“Veraison” By Peter Kline

I didn’t know what I was feeling.
If I had changed

it was like the change of cancer,

flickering like a broken sign
in that first cell

while every other room in the vast metropolis
lay dark;

or like water
articulating into ice,

the gradually sudden something
cleaving to itself, away from itself,

requiring a different name
with a keener sound;

or like the prophet finally
limping down from the mountain,

edging along the zig-zag cliffs
and rock-shatter,

toward the starveling village there
and the rich and populous heartland beyond;

or like the pinprick flush
on the throat of the grape,

a subcutaneous shadow,
a chemical urge,

that rises to the cheeks and up to the forehead,
softening it

with the wisdom of sweetness,
saying to the animals, Eat me.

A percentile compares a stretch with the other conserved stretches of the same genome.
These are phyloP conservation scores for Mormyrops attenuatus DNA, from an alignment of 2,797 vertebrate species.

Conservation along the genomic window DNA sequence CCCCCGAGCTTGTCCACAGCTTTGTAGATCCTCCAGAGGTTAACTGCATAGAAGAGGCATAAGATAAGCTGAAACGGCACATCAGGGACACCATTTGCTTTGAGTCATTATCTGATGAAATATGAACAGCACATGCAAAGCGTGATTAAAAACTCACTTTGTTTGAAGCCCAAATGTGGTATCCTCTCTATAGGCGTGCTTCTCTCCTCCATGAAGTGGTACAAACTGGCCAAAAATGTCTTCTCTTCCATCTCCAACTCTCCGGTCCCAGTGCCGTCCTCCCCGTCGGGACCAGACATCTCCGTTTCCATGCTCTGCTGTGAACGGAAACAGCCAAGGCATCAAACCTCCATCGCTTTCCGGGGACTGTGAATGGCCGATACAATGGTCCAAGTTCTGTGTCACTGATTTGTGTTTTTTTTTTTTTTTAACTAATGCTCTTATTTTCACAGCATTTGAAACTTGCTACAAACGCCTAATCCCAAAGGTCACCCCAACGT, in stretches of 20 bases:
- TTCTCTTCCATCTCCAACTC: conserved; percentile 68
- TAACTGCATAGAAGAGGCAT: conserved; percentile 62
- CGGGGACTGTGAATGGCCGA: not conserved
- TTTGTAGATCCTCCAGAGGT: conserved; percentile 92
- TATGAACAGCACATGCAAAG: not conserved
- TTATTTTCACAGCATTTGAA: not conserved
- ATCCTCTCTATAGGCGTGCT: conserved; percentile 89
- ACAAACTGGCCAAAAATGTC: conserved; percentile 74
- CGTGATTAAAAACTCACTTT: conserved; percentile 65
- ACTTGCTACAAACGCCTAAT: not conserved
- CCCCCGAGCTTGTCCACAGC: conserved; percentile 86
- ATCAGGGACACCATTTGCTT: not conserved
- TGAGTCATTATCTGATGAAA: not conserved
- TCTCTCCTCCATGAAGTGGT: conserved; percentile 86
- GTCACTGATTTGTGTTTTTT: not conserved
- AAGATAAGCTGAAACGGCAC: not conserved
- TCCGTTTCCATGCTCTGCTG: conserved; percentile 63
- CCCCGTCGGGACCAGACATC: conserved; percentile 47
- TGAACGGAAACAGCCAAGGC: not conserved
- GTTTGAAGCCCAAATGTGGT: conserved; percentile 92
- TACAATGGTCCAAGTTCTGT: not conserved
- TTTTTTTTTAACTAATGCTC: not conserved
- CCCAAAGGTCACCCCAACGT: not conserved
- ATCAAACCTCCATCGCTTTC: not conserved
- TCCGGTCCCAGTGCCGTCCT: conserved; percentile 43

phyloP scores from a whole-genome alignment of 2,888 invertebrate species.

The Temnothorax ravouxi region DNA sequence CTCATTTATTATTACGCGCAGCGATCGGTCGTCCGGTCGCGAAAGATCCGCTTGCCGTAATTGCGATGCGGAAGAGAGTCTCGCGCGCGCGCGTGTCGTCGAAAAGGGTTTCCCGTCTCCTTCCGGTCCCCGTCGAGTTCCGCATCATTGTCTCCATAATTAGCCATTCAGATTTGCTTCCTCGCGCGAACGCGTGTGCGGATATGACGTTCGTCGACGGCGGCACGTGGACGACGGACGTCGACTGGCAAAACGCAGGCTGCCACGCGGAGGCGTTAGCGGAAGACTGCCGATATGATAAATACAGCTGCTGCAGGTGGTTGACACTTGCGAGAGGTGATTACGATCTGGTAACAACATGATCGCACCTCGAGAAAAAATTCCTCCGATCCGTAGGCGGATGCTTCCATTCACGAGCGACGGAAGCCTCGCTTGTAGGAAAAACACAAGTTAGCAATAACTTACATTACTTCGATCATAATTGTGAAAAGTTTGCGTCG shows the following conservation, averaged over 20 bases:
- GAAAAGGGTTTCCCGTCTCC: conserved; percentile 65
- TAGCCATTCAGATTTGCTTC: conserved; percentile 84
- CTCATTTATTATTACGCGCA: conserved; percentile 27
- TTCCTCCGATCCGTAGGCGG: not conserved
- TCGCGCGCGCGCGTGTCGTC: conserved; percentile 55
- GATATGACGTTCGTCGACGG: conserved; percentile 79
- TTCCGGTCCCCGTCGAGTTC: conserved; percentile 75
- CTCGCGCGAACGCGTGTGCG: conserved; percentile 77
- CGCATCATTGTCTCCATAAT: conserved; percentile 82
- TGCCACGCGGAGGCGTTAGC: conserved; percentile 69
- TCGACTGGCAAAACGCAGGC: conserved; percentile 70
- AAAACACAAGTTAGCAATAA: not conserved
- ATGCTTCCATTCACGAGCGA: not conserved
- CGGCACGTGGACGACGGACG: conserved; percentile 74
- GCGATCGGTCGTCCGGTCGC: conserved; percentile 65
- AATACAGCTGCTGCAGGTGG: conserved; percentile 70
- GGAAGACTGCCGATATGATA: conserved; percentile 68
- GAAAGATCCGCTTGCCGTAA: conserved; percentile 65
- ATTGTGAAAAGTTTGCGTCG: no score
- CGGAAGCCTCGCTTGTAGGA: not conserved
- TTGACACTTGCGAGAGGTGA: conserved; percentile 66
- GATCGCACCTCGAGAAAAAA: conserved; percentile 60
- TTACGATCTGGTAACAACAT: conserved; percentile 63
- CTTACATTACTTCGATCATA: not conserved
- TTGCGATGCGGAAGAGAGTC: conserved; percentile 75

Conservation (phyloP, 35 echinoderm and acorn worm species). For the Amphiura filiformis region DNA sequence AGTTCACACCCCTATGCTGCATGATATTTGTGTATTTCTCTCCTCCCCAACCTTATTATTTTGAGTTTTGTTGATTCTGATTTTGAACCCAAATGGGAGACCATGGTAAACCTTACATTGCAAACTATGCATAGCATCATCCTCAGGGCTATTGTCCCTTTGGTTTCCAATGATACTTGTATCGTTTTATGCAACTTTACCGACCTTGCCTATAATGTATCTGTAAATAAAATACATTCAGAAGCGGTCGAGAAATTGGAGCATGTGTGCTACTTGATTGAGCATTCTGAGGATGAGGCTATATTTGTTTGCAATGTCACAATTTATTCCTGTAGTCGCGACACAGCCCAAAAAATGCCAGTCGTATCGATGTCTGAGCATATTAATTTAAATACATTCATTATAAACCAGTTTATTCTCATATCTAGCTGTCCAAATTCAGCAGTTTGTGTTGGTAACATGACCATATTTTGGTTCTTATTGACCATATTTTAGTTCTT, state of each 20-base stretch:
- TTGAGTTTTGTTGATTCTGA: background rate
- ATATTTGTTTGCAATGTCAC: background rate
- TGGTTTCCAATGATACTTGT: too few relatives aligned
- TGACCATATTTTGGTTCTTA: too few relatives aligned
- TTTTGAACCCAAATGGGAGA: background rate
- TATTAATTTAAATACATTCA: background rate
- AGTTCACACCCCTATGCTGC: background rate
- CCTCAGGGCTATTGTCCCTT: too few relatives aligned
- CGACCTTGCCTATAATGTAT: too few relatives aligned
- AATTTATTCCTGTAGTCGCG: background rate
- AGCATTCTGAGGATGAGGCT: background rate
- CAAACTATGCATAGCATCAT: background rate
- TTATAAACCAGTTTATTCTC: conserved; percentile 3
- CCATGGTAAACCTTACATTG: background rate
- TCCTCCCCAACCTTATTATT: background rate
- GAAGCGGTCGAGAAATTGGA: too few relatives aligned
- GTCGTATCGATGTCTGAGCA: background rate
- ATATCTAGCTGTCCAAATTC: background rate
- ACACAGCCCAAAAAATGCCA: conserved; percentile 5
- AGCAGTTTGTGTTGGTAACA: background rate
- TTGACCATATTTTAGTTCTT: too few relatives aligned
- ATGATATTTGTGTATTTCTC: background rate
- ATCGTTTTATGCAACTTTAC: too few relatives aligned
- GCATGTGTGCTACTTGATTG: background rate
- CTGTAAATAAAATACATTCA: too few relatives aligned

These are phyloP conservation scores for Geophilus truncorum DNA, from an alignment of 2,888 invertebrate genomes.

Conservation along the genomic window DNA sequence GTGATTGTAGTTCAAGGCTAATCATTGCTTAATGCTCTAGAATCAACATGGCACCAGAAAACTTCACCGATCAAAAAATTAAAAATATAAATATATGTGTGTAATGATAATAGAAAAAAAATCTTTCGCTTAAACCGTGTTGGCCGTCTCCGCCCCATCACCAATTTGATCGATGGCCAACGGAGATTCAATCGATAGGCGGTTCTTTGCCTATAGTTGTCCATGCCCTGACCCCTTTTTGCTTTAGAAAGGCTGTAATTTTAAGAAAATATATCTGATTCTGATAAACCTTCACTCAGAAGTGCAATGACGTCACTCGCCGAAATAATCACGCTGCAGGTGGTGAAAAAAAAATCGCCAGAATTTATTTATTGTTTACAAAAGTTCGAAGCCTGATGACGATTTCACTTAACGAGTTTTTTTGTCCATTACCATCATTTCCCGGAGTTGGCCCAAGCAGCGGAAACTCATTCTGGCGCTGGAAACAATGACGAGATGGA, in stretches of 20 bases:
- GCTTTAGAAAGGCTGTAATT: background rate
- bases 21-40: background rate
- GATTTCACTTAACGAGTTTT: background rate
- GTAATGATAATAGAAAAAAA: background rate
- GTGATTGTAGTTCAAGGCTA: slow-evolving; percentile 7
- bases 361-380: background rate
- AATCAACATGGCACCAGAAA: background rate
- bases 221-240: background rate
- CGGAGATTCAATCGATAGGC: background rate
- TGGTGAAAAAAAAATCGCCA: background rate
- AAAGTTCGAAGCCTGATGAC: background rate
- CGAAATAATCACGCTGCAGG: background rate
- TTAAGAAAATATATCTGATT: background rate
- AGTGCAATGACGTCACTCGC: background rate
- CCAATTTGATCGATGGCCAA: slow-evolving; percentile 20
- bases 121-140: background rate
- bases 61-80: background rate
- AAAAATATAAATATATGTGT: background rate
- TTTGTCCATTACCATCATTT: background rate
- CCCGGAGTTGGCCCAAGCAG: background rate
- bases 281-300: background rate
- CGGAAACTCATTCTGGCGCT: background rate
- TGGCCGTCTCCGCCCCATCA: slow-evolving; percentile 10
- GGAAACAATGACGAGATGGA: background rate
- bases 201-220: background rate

Peter Kline is the author of two poetry collections, Mirrorforms (Parlor Press/Free Verse Editions) and Deviants (Stephen F. Austin State University Press).  A former Wallace Stegner Fellow at Stanford University, he has also received residency fellowships from the Amy Clampitt House and James Merrill House.  His poetry has appeared in PloughsharesPoetryTin House, and many other journals, as well as the Best New Poets series, the Verse Daily website, the Random House anthology of metrical poetry, Measure for Measure, and the Persea anthology of self-portrait poems, More Truly and More Strange.  Since 2012 he has directed the San Francisco literary reading series Bazaar Writers Salon.  He teaches writing at the University of San Francisco and Stanford University, and can be found online at www.peterklinepoetry.com.